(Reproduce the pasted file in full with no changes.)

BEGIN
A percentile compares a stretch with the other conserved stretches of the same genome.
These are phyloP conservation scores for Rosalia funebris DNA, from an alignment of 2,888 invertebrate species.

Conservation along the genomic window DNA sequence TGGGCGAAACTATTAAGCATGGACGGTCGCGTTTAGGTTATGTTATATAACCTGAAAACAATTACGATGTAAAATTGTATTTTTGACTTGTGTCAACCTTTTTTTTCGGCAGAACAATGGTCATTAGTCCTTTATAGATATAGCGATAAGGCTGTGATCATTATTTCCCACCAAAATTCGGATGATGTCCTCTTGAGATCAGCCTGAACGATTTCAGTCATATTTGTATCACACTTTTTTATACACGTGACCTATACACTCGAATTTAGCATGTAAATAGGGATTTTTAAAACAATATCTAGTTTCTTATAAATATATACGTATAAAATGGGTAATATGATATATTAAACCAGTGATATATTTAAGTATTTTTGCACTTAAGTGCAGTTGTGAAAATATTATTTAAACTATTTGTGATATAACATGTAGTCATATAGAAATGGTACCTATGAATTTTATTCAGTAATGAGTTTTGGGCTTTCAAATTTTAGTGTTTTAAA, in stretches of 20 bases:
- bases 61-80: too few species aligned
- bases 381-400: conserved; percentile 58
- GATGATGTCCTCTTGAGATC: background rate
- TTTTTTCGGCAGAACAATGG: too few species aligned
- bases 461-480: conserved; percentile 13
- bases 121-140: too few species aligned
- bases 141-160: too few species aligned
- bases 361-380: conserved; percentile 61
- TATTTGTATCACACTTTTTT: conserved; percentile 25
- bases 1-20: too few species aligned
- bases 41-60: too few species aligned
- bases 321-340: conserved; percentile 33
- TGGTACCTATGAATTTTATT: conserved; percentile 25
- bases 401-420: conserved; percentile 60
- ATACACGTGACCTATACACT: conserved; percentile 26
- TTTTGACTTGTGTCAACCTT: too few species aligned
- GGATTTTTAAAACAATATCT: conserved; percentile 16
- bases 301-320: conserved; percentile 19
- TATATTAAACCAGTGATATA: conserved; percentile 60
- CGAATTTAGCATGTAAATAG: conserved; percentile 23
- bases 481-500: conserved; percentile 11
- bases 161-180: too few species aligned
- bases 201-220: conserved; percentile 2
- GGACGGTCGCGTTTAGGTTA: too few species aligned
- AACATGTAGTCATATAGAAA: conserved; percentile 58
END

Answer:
A percentile compares a stretch with the other conserved stretches of the same genome.
These are phyloP conservation scores for Rosalia funebris DNA, from an alignment of 2,888 invertebrate species.

Conservation along the genomic window DNA sequence TGGGCGAAACTATTAAGCATGGACGGTCGCGTTTAGGTTATGTTATATAACCTGAAAACAATTACGATGTAAAATTGTATTTTTGACTTGTGTCAACCTTTTTTTTCGGCAGAACAATGGTCATTAGTCCTTTATAGATATAGCGATAAGGCTGTGATCATTATTTCCCACCAAAATTCGGATGATGTCCTCTTGAGATCAGCCTGAACGATTTCAGTCATATTTGTATCACACTTTTTTATACACGTGACCTATACACTCGAATTTAGCATGTAAATAGGGATTTTTAAAACAATATCTAGTTTCTTATAAATATATACGTATAAAATGGGTAATATGATATATTAAACCAGTGATATATTTAAGTATTTTTGCACTTAAGTGCAGTTGTGAAAATATTATTTAAACTATTTGTGATATAACATGTAGTCATATAGAAATGGTACCTATGAATTTTATTCAGTAATGAGTTTTGGGCTTTCAAATTTTAGTGTTTTAAA, in stretches of 20 bases:
- bases 61-80: too few species aligned
- bases 381-400: conserved; percentile 58
- GATGATGTCCTCTTGAGATC: background rate
- TTTTTTCGGCAGAACAATGG: too few species aligned
- bases 461-480: conserved; percentile 13
- bases 121-140: too few species aligned
- bases 141-160: too few species aligned
- bases 361-380: conserved; percentile 61
- TATTTGTATCACACTTTTTT: conserved; percentile 25
- bases 1-20: too few species aligned
- bases 41-60: too few species aligned
- bases 321-340: conserved; percentile 33
- TGGTACCTATGAATTTTATT: conserved; percentile 25
- bases 401-420: conserved; percentile 60
- ATACACGTGACCTATACACT: conserved; percentile 26
- TTTTGACTTGTGTCAACCTT: too few species aligned
- GGATTTTTAAAACAATATCT: conserved; percentile 16
- bases 301-320: conserved; percentile 19
- TATATTAAACCAGTGATATA: conserved; percentile 60
- CGAATTTAGCATGTAAATAG: conserved; percentile 23
- bases 481-500: conserved; percentile 11
- bases 161-180: too few species aligned
- bases 201-220: conserved; percentile 2
- GGACGGTCGCGTTTAGGTTA: too few species aligned
- AACATGTAGTCATATAGAAA: conserved; percentile 58